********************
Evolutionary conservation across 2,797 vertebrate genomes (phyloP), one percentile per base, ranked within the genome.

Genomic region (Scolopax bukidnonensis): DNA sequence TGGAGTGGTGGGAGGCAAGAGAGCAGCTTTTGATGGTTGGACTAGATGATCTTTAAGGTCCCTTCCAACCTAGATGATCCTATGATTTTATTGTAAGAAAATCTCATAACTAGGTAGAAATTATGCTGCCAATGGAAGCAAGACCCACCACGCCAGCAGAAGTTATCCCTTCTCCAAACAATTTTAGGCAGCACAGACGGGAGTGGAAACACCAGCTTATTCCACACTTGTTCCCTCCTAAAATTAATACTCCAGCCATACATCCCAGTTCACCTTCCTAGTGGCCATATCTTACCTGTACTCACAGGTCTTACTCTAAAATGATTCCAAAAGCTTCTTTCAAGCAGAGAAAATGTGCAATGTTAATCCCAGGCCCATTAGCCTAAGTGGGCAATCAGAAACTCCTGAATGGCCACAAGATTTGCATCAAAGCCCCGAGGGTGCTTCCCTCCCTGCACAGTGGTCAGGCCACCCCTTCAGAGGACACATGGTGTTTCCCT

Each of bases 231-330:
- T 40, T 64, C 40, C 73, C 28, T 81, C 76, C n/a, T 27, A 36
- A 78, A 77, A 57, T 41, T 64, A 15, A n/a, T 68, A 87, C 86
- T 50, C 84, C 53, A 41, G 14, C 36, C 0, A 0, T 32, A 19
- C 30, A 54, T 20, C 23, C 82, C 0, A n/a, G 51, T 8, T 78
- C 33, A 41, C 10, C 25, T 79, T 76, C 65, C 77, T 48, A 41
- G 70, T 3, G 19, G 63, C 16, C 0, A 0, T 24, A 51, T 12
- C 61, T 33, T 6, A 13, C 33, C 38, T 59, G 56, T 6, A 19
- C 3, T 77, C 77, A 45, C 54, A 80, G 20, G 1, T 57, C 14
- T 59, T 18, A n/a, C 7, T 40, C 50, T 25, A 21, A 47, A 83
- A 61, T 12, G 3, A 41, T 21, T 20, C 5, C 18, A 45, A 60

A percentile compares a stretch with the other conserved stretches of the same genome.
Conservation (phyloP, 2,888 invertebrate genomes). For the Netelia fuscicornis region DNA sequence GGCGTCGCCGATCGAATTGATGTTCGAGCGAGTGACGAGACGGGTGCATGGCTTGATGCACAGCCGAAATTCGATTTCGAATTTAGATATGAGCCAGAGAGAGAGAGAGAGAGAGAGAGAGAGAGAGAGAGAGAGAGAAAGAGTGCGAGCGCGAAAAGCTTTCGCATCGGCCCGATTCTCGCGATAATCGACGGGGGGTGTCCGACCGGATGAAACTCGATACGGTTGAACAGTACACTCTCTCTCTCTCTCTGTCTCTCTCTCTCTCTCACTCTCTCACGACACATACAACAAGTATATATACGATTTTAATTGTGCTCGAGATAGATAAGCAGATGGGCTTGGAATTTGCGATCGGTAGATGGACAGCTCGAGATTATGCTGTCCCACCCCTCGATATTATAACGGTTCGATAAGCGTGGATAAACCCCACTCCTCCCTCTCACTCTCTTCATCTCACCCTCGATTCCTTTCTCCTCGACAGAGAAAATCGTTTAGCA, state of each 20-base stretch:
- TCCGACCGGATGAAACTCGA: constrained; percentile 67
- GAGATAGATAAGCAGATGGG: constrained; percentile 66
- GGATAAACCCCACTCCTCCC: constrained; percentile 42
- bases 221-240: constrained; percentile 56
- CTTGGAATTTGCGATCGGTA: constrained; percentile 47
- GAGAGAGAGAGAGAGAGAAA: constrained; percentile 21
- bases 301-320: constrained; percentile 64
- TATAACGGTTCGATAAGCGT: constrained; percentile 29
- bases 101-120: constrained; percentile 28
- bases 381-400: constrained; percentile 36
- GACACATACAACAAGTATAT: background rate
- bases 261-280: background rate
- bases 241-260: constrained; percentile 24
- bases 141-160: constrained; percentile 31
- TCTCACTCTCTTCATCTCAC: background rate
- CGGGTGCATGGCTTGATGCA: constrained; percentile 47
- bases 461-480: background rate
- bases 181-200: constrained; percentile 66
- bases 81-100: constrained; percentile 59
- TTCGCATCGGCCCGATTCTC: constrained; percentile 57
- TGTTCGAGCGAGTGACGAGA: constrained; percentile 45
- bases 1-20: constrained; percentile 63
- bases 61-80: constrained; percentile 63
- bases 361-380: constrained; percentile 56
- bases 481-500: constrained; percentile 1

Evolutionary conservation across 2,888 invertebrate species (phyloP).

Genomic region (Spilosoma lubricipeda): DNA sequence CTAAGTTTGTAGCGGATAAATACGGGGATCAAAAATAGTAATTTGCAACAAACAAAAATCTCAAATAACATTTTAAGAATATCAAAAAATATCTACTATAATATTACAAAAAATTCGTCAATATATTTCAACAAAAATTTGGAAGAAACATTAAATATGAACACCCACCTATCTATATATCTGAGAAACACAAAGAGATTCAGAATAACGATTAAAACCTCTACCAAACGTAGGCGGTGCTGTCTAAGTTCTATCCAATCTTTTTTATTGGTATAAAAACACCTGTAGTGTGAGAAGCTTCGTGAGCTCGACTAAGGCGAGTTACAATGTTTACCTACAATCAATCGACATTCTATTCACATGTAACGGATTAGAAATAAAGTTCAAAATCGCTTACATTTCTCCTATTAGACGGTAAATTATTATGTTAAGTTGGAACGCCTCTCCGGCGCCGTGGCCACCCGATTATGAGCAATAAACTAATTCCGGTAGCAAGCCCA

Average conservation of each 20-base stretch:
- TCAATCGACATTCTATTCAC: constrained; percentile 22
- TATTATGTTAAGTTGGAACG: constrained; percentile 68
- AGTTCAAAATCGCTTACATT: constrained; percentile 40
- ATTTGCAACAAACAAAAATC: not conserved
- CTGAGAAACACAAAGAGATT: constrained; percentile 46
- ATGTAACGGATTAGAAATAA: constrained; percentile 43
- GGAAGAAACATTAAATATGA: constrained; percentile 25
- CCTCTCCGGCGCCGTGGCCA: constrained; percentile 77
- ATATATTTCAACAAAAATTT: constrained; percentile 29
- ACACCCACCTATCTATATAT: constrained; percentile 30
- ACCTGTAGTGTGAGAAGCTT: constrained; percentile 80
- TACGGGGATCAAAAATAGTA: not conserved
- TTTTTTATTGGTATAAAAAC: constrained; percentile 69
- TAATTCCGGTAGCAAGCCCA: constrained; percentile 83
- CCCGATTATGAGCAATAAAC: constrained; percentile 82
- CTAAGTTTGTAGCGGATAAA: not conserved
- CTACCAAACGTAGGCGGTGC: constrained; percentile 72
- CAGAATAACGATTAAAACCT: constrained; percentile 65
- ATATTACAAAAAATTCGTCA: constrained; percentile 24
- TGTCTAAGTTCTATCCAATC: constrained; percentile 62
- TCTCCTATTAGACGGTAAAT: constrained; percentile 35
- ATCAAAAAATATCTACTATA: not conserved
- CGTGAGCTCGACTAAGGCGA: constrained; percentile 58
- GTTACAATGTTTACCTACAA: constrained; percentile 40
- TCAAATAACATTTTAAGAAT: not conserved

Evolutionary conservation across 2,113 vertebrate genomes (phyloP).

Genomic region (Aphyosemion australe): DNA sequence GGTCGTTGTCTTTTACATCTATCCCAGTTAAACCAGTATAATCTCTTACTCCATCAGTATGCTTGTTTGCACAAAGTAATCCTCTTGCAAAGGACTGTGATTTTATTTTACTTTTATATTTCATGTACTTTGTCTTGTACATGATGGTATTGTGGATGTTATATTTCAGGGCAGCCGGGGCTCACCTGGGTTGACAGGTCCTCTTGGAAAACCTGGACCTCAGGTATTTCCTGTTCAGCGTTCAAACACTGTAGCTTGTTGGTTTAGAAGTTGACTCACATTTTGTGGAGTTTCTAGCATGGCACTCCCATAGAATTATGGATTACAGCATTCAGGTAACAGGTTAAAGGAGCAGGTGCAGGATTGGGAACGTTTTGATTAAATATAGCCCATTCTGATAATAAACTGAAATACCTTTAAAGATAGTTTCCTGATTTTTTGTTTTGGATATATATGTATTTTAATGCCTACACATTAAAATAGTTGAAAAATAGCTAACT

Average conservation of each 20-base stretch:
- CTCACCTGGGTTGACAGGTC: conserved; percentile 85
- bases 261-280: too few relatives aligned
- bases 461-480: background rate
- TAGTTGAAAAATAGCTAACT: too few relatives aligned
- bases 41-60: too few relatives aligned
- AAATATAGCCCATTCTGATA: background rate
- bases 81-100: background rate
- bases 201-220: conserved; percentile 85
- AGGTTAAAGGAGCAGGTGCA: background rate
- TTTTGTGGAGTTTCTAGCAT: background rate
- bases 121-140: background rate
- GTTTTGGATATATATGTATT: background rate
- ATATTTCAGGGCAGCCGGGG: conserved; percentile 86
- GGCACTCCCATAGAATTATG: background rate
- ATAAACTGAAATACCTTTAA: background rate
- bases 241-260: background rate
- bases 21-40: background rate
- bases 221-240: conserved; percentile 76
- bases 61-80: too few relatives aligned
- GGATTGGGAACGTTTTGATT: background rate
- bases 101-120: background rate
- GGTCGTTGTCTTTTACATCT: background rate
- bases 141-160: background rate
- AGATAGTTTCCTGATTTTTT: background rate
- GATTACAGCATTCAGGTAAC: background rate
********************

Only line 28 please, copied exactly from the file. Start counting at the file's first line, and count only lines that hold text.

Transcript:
- bases 241-260: constrained; percentile 24